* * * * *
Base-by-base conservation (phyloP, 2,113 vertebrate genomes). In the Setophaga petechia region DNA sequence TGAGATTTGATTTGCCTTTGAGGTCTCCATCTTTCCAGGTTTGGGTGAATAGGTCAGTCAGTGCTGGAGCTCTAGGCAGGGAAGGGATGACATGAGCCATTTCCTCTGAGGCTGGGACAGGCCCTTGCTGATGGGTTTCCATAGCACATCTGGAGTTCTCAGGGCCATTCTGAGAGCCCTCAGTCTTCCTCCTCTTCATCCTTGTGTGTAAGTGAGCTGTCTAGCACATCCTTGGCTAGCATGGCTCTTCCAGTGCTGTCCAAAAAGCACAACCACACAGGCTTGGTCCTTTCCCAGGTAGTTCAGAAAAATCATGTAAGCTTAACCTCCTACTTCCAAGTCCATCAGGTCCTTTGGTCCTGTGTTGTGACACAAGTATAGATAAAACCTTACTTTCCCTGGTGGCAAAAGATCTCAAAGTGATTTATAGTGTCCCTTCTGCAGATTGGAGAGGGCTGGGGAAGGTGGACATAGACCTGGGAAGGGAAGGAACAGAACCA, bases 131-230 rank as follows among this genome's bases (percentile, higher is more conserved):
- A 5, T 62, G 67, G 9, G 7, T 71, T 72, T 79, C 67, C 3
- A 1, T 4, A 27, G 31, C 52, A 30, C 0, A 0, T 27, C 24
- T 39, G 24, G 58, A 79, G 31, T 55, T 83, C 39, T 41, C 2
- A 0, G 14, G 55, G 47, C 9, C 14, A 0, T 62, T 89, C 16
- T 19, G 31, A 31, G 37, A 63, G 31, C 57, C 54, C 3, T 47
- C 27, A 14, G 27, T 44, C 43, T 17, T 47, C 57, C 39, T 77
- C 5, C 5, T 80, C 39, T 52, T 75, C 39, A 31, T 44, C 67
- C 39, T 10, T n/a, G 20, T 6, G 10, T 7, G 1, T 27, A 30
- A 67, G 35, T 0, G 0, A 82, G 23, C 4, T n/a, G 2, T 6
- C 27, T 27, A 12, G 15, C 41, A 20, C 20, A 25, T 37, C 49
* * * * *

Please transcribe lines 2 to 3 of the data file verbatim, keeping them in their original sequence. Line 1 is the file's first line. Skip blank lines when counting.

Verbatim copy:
- A 5, T 62, G 67, G 9, G 7, T 71, T 72, T 79, C 67, C 3
- A 1, T 4, A 27, G 31, C 52, A 30, C 0, A 0, T 27, C 24